The app, made in association with Microsoft, the American Hospital Association, Kearney, Kaiser Permanente, and UPS, tracks donations, manages the shipping, and ensures the shipping is paid for by the receiving hospital. Donations of masks, face shields, gloves, gowns, and more are matched with hospitals based on need and demand, and they can include a single box of PPE or an entire truckload. The free app is available to any donating party and health care system as a web portal or on Apple and Android devices. Additional information is available online.

Italian Company Develops 3D-Printed Adapter to Turn Snorkeling Mask into Ventilator

Posted April 10, 2020

Isinnova, an engineering and design company in Italy, recently has developed a 3D-printed adapter that turns a mass-market snorkeling mask into a noninvasive ventilator for COVID-19 patients. The company began work on the device after being contacted by a retired Italian physician, who had an idea to adapt an available component into an emergency ventilator mask that have been in short supply in the pandemic.

Isinnova worked with Decathlon, the French company that produces the snorkeling masks, to understand the base product and build an adapter that would connect the mask to a ventilator system. The adapter, called the “Charlotte valve,” is quick to 3D print and has been tested successfully on a patient in a hospital in Chiari, Province of Brescia.

The company patented the adapter but has made multiple versions of the 3D printer files freely available on their website, in addition to design sketches and other printer settings.

Personal Protective Equipment Use Overview from Milan, Italy

Posted April 10, 2020

Antonio Spinelli, MD, PhD, FASCRS, Chief of the Division of Colorectal Surgery at Humanitas University Hospital in central Milan, Italy, shared an overview of personal protective equipment (PPE) use from a COVID-19 epicenter. Information and an overview of PPE consumption at Hospital Clinico San Carlos follows.

Each INTENSIVE CARE UNIT (12 beds) (to cover 24h shifts)
12 doctors (8 consultants + 4 residents)
32 nurses
2 access for radiology technician (bedside X ray)
2 access for cleaning personnel
about 2 access for consulting specialists (ex. cardiologist, infectious disease)
24h full equipment for 50 workers in ICU (12 beds) (double gloves, gowns, faceshields and n95 masks)
PPE need estimate: 100 gloves, 50 gowns, 50 face shields, 50 masks

WARD (up to 40 beds) (to cover 24h shifts)
10 doctors (5 consultants + 5 residents)
24 nurses
1 access for radiology technician (bedside X ray)
2 access for cleaning personnel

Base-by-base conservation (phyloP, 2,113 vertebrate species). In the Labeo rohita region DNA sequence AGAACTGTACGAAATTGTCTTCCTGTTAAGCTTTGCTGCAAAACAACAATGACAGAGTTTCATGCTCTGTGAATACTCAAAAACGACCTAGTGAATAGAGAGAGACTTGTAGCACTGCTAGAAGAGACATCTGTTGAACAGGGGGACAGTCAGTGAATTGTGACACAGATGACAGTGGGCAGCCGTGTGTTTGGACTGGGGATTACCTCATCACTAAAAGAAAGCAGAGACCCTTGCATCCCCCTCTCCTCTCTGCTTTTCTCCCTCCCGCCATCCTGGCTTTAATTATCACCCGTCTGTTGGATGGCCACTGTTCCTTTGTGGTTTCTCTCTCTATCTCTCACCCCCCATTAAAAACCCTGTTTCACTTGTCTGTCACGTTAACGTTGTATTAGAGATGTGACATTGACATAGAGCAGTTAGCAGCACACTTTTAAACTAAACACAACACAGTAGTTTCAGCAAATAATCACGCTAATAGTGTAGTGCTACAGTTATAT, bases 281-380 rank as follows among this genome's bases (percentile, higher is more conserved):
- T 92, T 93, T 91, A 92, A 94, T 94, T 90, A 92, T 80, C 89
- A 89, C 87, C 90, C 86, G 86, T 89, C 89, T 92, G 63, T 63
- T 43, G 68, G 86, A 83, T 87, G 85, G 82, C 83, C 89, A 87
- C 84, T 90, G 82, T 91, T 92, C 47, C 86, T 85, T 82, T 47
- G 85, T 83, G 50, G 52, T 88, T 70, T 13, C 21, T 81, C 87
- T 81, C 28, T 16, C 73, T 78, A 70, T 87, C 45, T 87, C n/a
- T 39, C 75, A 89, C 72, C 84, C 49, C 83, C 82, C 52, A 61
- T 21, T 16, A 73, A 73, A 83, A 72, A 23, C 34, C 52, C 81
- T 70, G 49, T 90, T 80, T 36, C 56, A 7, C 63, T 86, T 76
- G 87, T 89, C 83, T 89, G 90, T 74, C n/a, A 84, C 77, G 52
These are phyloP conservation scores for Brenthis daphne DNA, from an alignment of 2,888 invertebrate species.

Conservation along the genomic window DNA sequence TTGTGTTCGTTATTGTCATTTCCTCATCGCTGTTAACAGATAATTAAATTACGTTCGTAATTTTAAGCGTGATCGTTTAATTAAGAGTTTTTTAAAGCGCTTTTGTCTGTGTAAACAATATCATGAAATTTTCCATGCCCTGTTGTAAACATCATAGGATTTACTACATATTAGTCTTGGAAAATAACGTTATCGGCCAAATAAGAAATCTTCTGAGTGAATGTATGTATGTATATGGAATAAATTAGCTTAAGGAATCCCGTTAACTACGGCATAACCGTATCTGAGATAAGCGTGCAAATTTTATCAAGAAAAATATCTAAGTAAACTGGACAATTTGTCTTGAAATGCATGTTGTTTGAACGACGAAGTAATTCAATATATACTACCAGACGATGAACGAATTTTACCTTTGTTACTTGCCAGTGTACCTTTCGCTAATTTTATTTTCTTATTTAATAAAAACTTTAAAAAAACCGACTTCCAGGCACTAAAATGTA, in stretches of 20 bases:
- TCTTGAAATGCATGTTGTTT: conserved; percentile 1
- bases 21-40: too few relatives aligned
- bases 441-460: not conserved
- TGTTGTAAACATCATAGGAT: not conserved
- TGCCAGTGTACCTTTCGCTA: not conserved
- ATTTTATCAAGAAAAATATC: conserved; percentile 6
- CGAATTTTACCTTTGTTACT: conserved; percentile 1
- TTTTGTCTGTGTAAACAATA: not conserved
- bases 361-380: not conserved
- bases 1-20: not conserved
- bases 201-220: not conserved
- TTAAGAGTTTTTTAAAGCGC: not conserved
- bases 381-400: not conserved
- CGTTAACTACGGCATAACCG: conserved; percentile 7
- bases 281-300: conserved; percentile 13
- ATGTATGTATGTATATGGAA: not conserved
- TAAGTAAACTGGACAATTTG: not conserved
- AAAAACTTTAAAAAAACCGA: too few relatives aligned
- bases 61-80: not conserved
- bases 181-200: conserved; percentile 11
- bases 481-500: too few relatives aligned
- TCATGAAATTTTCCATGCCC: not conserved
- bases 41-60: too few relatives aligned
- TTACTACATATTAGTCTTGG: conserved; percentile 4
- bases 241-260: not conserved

about 2 access for consulting specialists (ex. cardiologist, infectious disease)
24h full equipment for 39 workers in WARD (up to 40 beds) (double gloves, gowns, faceshields and n95 masks)
PPE need estimate: 78 gloves, 39 gowns, 39 face shields, 39 masks

2 surgeons
3 nurses
1 anesthesiologist
1 cleaning personnel
PPE need estimate: 14 gloves, 7 gowns, 7 face shields, 7 masks

1 endoscopist
1 nurse
1 anesthesiologist (if required)
1 cleaning personnel
PPE need estimate: 8 gloves, 4 gowns, 4 face shields, 4 masks

Nature Medicine Study Examines Respiratory Virus Shedding and Efficacy of Face Masks

Posted April 8, 2020

The effectiveness of face masks in reducing the transmission of COVID-19 from an infected wearer to an uninfected person continues to be a key area of research in addressing spread of the disease. Nature Medicine recently released a study that examined the respiratory droplet and aerosol transmission of coronaviruses and examined the degree to which surgical masks prevented transmission.

The study looked at more than 100 coronavirus-infected patients and measured the presence of the virus in both droplet and aerosol form. The findings were significant. When the patients were not wearing a face mask, 30 percent had coronavirus present in their exhaled droplets, and 40 percent had droplets present in their exhaled aerosols. When patients were wearing face masks, no virus was detected in their exhalations, adding to the body of evidence that surgical face masks are an important means of preventing the spread of COVID-19. The implications of these results support recently updated recommendations that both COVID-19-infected patients and hospital personnel should wear face masks in hospital settings.

Occupational Safety and Health Administration Guidance on Workplace Preparation in Response to the COVID-19 Pandemic

Posted April 8, 2020

Surgeons should be aware that the Occupational Safety and Health Administration (OSHA) has published guidance on preparation for the workplace in response to the COVID-19 pandemic. That document can be found here. This guidance document states (page 15) that “those who work within 6 feet of patients known to be, or suspected of being, infected with SARS-CoV-2 and those performing aerosol-generating procedures, need to use respirators” and that the respirators to which it refers are “National Institute for Occupational Safety and Health (NIOSH)-approved, N95 filtering facepiece respirators or better” and that they “must be used in the context of a comprehensive, written respiratory protection program that includes fit-testing, training, and medical exams.”

The OSHA regulation enforcing this standard can be found here and reads in part, “A respirator shall be provided to each employee when such equipment is necessary to protect the health of such employee.”Reference to these regulations could be considered in circumstances whereby surgeons are precluded from using appropriate and necessary personal protective equipment, particularly in circumstances in which they have their own N95 mask.